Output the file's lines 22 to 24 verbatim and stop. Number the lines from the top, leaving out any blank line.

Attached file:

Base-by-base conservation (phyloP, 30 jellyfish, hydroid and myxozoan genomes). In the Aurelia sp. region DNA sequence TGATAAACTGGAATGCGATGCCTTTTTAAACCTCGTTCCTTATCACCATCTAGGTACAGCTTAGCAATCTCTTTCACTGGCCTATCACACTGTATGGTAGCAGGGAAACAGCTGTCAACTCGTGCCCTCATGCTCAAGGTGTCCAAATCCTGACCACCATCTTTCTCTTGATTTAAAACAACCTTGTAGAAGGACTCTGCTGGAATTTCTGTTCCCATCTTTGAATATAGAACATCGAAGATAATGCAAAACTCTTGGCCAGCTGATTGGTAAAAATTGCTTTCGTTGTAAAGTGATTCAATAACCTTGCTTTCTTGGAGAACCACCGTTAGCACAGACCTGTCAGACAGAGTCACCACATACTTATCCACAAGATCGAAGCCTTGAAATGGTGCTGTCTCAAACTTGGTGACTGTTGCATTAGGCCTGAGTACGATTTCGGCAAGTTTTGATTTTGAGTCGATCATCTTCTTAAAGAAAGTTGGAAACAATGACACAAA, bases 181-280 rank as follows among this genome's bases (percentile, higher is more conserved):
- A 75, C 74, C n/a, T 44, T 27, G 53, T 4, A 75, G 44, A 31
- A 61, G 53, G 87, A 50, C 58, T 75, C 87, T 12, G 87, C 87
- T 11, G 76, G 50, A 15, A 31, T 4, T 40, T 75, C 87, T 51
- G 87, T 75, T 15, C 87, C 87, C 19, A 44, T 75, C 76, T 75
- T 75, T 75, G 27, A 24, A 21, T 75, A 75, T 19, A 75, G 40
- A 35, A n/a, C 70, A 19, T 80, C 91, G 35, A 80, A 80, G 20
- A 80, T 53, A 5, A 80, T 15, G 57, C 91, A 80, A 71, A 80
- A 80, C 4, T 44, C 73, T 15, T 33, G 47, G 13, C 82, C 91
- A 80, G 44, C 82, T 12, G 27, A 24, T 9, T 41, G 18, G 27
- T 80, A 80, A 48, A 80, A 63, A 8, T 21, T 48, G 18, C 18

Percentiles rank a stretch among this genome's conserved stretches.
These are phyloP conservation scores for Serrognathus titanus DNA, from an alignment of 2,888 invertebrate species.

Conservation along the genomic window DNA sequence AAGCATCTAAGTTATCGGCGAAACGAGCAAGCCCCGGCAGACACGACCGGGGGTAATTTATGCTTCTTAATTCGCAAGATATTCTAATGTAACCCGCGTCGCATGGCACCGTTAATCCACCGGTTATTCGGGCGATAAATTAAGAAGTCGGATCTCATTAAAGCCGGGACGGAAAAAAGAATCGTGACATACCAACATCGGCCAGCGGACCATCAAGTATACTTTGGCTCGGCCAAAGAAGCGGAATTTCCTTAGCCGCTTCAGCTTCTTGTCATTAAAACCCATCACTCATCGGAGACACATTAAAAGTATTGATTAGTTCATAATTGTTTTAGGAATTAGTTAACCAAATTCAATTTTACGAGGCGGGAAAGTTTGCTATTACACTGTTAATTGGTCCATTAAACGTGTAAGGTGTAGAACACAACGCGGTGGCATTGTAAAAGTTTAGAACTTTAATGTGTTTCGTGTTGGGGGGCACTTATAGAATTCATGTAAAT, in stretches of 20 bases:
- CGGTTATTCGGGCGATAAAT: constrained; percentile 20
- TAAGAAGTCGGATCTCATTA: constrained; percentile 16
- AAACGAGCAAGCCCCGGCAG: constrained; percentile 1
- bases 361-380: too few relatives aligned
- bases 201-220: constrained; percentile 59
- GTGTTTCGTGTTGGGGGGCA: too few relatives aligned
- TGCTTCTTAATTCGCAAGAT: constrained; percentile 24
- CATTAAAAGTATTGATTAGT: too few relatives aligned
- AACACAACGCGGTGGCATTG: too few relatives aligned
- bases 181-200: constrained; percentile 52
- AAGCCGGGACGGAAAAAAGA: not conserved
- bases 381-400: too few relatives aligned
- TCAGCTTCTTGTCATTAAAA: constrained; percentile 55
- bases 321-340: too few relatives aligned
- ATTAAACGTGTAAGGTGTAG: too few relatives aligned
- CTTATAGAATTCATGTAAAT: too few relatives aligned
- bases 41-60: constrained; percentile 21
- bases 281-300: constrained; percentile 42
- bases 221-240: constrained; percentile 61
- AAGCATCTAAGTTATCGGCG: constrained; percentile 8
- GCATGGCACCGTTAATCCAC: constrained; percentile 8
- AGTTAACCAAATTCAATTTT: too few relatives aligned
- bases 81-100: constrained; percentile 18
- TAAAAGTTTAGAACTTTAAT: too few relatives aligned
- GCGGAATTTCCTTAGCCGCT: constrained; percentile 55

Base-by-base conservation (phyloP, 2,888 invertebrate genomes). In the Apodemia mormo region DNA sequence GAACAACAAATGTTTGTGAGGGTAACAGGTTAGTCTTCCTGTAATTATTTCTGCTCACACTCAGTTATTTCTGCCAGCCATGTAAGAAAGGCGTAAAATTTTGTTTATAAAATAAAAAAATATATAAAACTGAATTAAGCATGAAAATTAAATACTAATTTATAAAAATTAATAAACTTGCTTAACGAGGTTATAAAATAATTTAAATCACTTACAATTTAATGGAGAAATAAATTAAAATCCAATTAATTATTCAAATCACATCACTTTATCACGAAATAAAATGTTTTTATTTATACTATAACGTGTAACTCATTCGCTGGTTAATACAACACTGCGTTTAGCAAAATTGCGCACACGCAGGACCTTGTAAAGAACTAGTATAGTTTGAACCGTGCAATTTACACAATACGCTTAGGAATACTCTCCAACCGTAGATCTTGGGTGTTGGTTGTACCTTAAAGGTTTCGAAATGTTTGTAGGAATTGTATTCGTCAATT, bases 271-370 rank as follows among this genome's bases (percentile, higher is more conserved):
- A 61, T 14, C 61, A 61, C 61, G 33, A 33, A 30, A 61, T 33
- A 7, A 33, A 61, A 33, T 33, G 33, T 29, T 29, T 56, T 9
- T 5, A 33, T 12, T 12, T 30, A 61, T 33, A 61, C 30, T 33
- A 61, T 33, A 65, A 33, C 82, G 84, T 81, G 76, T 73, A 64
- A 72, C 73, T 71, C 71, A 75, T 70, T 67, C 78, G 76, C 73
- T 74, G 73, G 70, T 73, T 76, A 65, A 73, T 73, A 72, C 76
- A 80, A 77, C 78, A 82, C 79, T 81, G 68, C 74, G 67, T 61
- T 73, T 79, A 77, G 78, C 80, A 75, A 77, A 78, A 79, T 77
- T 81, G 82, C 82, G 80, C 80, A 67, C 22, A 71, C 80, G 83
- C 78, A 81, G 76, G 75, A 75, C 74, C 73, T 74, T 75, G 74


- CATTAAAAGTATTGATTAGT: too few relatives aligned
- AACACAACGCGGTGGCATTG: too few relatives aligned
- bases 181-200: constrained; percentile 52